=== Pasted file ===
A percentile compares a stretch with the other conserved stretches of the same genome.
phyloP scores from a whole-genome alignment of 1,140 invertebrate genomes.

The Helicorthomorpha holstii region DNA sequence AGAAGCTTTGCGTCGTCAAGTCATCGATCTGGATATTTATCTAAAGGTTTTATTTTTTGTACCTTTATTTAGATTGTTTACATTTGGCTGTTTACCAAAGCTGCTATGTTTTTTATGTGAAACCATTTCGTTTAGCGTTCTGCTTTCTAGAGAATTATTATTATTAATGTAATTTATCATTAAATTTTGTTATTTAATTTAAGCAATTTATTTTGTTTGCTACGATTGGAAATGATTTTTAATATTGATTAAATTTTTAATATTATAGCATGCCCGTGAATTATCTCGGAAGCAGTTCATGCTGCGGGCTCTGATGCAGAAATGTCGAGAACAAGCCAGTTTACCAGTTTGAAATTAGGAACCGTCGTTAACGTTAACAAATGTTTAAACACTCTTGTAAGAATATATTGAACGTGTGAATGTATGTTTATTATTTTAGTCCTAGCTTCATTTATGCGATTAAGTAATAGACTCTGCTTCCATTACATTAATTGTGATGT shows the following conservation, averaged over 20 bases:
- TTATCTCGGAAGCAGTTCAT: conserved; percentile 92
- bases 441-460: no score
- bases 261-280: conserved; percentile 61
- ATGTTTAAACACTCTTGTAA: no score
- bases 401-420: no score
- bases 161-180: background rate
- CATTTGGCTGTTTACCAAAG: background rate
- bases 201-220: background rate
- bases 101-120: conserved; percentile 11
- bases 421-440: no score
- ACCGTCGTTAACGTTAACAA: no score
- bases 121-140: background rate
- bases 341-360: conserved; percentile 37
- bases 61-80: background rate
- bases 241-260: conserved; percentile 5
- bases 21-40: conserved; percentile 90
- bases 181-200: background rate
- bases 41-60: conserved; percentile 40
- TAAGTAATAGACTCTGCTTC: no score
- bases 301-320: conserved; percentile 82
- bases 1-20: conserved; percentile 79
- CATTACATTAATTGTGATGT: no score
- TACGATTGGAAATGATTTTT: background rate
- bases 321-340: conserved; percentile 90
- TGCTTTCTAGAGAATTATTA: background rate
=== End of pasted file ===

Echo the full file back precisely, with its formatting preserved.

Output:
A percentile compares a stretch with the other conserved stretches of the same genome.
phyloP scores from a whole-genome alignment of 1,140 invertebrate genomes.

The Helicorthomorpha holstii region DNA sequence AGAAGCTTTGCGTCGTCAAGTCATCGATCTGGATATTTATCTAAAGGTTTTATTTTTTGTACCTTTATTTAGATTGTTTACATTTGGCTGTTTACCAAAGCTGCTATGTTTTTTATGTGAAACCATTTCGTTTAGCGTTCTGCTTTCTAGAGAATTATTATTATTAATGTAATTTATCATTAAATTTTGTTATTTAATTTAAGCAATTTATTTTGTTTGCTACGATTGGAAATGATTTTTAATATTGATTAAATTTTTAATATTATAGCATGCCCGTGAATTATCTCGGAAGCAGTTCATGCTGCGGGCTCTGATGCAGAAATGTCGAGAACAAGCCAGTTTACCAGTTTGAAATTAGGAACCGTCGTTAACGTTAACAAATGTTTAAACACTCTTGTAAGAATATATTGAACGTGTGAATGTATGTTTATTATTTTAGTCCTAGCTTCATTTATGCGATTAAGTAATAGACTCTGCTTCCATTACATTAATTGTGATGT shows the following conservation, averaged over 20 bases:
- TTATCTCGGAAGCAGTTCAT: conserved; percentile 92
- bases 441-460: no score
- bases 261-280: conserved; percentile 61
- ATGTTTAAACACTCTTGTAA: no score
- bases 401-420: no score
- bases 161-180: background rate
- CATTTGGCTGTTTACCAAAG: background rate
- bases 201-220: background rate
- bases 101-120: conserved; percentile 11
- bases 421-440: no score
- ACCGTCGTTAACGTTAACAA: no score
- bases 121-140: background rate
- bases 341-360: conserved; percentile 37
- bases 61-80: background rate
- bases 241-260: conserved; percentile 5
- bases 21-40: conserved; percentile 90
- bases 181-200: background rate
- bases 41-60: conserved; percentile 40
- TAAGTAATAGACTCTGCTTC: no score
- bases 301-320: conserved; percentile 82
- bases 1-20: conserved; percentile 79
- CATTACATTAATTGTGATGT: no score
- TACGATTGGAAATGATTTTT: background rate
- bases 321-340: conserved; percentile 90
- TGCTTTCTAGAGAATTATTA: background rate